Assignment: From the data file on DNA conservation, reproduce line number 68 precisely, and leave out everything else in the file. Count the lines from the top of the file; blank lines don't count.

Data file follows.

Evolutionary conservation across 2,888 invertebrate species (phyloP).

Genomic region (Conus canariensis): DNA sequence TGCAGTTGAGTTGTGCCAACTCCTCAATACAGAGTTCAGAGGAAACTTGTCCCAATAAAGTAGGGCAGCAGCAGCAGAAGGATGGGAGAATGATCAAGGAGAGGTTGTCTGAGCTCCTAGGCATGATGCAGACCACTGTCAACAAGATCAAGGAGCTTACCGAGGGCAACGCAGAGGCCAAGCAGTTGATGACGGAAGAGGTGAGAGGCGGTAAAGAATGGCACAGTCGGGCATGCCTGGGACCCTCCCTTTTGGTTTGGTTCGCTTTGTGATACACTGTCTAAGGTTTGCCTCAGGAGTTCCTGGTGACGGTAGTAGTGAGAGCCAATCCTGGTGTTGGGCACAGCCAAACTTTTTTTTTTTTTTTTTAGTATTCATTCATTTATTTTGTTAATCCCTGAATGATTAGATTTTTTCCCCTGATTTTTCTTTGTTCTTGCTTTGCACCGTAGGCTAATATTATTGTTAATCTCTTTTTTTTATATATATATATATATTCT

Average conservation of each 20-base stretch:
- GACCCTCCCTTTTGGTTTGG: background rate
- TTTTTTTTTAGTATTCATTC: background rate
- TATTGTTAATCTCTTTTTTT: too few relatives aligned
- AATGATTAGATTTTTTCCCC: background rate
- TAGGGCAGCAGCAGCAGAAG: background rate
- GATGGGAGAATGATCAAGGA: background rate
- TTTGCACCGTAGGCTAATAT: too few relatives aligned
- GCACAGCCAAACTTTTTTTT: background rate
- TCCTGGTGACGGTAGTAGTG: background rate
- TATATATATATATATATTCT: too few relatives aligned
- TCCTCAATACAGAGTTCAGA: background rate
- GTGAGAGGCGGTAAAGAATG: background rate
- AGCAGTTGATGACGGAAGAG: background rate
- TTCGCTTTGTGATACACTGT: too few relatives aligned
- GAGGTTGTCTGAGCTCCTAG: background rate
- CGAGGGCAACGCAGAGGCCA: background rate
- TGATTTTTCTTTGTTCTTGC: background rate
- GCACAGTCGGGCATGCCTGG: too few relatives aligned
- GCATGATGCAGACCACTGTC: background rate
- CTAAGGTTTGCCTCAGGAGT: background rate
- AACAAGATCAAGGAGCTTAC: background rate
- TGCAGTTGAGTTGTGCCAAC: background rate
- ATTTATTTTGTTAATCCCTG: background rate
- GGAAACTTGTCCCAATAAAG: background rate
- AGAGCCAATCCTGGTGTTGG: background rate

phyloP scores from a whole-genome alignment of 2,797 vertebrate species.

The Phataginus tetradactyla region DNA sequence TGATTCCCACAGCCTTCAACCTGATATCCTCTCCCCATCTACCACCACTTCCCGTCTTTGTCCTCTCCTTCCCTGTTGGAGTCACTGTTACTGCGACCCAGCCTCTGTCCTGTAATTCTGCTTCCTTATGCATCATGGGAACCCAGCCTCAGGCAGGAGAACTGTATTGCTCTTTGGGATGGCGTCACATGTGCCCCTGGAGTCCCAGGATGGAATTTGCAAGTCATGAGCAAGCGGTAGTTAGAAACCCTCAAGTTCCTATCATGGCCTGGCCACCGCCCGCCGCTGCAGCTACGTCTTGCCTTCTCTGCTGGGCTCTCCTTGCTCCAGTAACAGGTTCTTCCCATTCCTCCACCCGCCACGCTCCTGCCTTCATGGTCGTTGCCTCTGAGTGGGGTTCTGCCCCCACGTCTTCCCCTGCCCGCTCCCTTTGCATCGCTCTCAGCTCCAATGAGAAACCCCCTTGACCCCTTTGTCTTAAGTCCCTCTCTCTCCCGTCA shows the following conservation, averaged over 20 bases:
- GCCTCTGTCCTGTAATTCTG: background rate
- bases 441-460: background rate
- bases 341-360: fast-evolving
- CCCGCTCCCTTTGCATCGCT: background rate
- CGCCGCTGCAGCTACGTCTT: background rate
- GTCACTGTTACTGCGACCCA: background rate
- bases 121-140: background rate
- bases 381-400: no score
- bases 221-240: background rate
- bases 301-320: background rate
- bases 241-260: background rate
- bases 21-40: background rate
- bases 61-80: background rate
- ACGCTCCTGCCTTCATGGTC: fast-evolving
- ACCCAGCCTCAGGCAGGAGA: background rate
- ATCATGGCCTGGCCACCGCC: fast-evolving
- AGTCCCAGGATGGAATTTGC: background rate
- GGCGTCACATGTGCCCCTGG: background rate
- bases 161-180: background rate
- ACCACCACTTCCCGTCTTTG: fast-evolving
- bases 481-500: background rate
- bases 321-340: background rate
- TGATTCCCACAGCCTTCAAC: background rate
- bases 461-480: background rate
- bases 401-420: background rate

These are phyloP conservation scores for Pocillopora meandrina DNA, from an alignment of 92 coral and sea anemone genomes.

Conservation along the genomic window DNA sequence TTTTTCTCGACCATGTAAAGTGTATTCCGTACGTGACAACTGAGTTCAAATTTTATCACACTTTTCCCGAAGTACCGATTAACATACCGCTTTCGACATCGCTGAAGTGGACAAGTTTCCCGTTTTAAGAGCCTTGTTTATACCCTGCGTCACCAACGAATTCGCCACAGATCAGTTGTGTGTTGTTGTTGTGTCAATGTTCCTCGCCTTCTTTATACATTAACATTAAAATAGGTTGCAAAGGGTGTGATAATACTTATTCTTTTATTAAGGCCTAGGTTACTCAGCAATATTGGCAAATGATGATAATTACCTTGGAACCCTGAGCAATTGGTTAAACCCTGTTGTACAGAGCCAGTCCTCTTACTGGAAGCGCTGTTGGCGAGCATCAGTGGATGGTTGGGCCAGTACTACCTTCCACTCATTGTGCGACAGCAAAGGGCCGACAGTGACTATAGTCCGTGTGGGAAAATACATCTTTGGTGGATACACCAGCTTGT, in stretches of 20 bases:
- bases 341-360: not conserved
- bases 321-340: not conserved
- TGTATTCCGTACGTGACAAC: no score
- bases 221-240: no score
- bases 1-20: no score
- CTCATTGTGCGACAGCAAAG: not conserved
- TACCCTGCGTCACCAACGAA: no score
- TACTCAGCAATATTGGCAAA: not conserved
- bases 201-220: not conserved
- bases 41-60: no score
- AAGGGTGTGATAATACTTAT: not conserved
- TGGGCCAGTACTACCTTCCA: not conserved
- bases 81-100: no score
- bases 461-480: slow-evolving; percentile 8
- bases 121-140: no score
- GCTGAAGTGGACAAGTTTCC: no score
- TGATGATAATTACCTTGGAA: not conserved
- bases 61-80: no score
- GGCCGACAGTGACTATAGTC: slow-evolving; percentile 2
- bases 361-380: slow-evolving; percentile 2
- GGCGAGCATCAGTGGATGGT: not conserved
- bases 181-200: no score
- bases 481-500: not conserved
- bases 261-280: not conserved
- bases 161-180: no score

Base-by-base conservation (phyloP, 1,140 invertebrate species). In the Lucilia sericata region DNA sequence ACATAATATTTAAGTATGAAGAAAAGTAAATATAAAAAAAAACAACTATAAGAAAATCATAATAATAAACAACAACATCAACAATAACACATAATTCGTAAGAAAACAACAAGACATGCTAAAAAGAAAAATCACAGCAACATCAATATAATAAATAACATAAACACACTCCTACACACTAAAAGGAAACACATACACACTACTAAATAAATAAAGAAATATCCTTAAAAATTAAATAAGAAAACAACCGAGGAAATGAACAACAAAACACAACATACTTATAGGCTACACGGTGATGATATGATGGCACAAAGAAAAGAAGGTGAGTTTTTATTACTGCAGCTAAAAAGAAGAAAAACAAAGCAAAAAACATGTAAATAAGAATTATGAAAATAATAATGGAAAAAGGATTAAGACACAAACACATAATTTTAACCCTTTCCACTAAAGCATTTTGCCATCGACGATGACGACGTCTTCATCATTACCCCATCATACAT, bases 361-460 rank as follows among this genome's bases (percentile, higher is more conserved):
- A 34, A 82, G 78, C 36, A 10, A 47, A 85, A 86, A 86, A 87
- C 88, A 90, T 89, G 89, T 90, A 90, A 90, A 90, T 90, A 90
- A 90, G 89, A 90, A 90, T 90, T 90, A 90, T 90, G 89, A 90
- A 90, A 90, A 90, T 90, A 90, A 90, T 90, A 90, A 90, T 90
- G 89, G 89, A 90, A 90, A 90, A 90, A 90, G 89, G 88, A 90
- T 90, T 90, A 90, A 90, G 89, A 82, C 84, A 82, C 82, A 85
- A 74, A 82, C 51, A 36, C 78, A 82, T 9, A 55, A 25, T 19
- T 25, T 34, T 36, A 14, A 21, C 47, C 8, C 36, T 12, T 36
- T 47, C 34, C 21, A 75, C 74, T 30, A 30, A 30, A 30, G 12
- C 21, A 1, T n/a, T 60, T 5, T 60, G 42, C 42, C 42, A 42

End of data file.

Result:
- AAGGGTGTGATAATACTTAT: not conserved